The Traderszone Network

16 March, 2011 by James McBride

Gold Up, Housing Down

Blue line is Percent Change From Preceding Per...
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Japan’s Nikkei jumped 5.7% after its worst two-day performance since 1987. However, investor sentiment in the region remains uncertain, given the ongoing crisis at the crippled Fukushima Daiichi nuclear plant. Other indexes also showed gains. The Shanghai Composite added 1.2%, South Korea’s Kospi gained 1.8%, and Hong Kong’s Hang Seng had a 0.1% rise. European stocks have had modest declines. Traders have taken cues from a downgrade of Portugal’s debt, with Moody’s slashing its rating by two degrees to “A3.” Spain’s IBEX 35 was off 1.2%, the French CAC 40 shed 0.8%, London’s FTSE 100 was down 0.7%, and the German DAX was fractionally higher. (more…)

17 September, 2010 by James McBride

The Brave New World Of Trading

401(mk) plan

Over the last few years the world has changed dramatically for traders. New places to trade, much cheaper prices, combined with a wide range of uniquely focused (some might say, exotic) product offerings have consistently expanded profit opportunities for traders of all experience levels.

And despite the upheaval caused to some in the industry over the past dozen or so years (in particular, the old-school brokers), these changes seem to have been extremely beneficial to the markets at large. No question, digital technology has helped make trading much simpler and more accessible for both individuals and larger entities alike.

As evidence, look to the array of Internet brokers that offer round-the-clock, browser-based order fills. An online smorgasbord of underlying instruments that, up until just a few years ago was only accessible to the most sophisticated managers, is now available to most traders. And real-time market-data providers now offer timely and consistent updates from around the globe. Add to this the fact that hundreds (possibly thousands) of developers and software publishers have sprung up in recent years to create programs that help traders crunch all of this data together in hopes of making huge profits. (more…)

28 May, 2009 by James McBride

Investor’s Business Daily Strikes Syndication Deal

Investor’s Business Daily, publisher of in-depth financial news geared to personal and professional investors, recently announced a partnership with Mochila, a premium content syndication technology platform and network, to distribute IBD’s multimedia offerings to online readers who want up to the minute market information.

Using content from Investor’s Business Daily’s companion website, Investors.com, Mochila and Investor’s Business Daily are creating an investment management site section featuring regularly refreshed articles, photos and video. The program will kick off with 14 charter websites and is expected to grow to 40 over the course of the year-long deal.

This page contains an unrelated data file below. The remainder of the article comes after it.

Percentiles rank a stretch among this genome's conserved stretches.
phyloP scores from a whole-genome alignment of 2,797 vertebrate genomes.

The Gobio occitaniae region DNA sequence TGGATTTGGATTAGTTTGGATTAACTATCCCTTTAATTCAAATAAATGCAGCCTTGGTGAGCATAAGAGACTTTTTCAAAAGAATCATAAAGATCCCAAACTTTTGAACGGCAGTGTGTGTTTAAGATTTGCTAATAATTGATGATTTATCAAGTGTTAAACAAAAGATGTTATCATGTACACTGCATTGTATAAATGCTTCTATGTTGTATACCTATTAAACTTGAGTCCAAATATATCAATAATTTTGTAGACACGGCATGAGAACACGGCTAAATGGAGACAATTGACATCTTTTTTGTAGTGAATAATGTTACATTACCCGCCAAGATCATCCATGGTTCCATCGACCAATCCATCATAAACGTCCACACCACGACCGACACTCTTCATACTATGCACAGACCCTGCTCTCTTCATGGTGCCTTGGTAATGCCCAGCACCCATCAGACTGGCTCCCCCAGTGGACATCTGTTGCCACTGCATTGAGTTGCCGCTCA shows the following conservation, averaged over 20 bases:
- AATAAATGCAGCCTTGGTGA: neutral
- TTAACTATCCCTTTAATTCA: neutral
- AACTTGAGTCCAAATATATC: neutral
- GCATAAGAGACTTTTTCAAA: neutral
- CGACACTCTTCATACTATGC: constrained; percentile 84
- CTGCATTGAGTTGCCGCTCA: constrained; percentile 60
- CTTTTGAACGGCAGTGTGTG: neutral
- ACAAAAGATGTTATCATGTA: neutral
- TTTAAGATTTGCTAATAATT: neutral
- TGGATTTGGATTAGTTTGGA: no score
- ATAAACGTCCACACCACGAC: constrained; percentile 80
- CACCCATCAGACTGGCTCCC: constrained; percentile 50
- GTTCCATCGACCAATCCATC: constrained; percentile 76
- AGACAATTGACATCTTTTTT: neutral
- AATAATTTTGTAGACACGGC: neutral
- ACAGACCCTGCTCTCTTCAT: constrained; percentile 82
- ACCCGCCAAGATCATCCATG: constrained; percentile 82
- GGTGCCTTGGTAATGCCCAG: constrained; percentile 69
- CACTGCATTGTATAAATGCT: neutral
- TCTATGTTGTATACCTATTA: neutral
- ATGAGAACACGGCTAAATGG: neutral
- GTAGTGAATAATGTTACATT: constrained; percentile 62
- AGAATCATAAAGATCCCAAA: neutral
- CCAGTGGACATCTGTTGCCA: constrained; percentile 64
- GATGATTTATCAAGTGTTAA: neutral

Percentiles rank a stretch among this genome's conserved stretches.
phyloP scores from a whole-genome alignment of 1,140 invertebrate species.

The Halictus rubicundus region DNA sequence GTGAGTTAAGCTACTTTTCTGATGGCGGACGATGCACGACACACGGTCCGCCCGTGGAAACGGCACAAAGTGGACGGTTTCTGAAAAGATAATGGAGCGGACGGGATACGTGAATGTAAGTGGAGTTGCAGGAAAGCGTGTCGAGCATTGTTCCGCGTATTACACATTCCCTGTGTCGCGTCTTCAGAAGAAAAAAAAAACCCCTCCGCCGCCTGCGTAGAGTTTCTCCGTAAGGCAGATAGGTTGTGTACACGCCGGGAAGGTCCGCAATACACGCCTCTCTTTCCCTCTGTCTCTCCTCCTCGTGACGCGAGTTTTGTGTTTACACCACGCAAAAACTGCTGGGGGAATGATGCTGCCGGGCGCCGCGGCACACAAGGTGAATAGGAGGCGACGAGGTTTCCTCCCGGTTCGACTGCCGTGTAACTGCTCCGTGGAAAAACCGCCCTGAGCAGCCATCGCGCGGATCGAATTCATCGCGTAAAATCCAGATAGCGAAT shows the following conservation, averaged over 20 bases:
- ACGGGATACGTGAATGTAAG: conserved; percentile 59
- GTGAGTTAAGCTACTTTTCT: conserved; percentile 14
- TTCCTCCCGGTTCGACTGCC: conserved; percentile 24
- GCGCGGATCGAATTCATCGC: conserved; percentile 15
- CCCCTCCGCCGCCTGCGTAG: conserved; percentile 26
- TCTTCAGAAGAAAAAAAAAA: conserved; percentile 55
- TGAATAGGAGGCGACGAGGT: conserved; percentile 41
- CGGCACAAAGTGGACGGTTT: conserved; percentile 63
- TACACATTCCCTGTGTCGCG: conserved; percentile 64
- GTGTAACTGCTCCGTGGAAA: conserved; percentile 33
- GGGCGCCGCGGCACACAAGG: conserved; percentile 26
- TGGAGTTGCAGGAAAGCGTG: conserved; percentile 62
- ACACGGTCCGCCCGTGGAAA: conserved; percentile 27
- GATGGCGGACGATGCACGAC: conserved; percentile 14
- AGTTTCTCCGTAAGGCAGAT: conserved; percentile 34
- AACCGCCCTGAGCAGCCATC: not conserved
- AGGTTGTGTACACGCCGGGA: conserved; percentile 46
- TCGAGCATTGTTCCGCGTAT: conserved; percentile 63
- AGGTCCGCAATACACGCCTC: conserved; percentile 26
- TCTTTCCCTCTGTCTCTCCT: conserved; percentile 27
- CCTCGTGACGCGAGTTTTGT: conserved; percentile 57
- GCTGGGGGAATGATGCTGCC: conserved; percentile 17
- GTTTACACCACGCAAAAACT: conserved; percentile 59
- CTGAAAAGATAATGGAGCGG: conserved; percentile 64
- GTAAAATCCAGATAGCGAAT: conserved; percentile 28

Image representing Mochila as depicted in Crun...
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Investor’s Business Daily is known for its proprietary stock screens, comparative performance ratings and has a record of identifying stock leaders as they emerge. IBD’s companion website, Investors.com, offers stock tools and research for investors of every level. These include the IBD University learning center, IBD TV market videos and audio interviews, intraday reports on market action and the IBD Stock Checkup.

IBD also hosts popular investment workshops and provides Home Study programs based on their top-performing growth strategy, the CAN SLIM Investing System. The Mochila-powered multimedia channels will incorporate a mix of themes, ranging from stock trading and technology news to investor psychology.

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20 April, 2009 by James McBride

Most Actively Managed Equity Funds Fail To Perform

According to a new report from Standard & Poor’s, more than 70% of all actively managed U.S. equity mutual funds trailed their benchmarks for the five years ending 2008. The S&P’s Index Versus Active Fund Scorecard (SPIVA) showed that 71.9% of actively managed large-cap funds lagged the S&P 500, while 75.9% of actively managed mid-cap funds trailed the S&P MidCap 400. In addition, 85.5% of actively managed small-cap funds fell behind the S&P SmallCap 600.

The only bright spot was Large-Cap Value ETFs, which did better than the S&P 500 Value index in 2008, with 78% of actively managed funds beating their benchmark. S&P says the results were consistent with the previous five-year cycle which ran from 1999 to 2003. The results of the study prompted an S&P spokesperson to speculate that the belief that bear markets strongly favor active management is largely a myth.

Check out IndexUniverse.com for more on this story.

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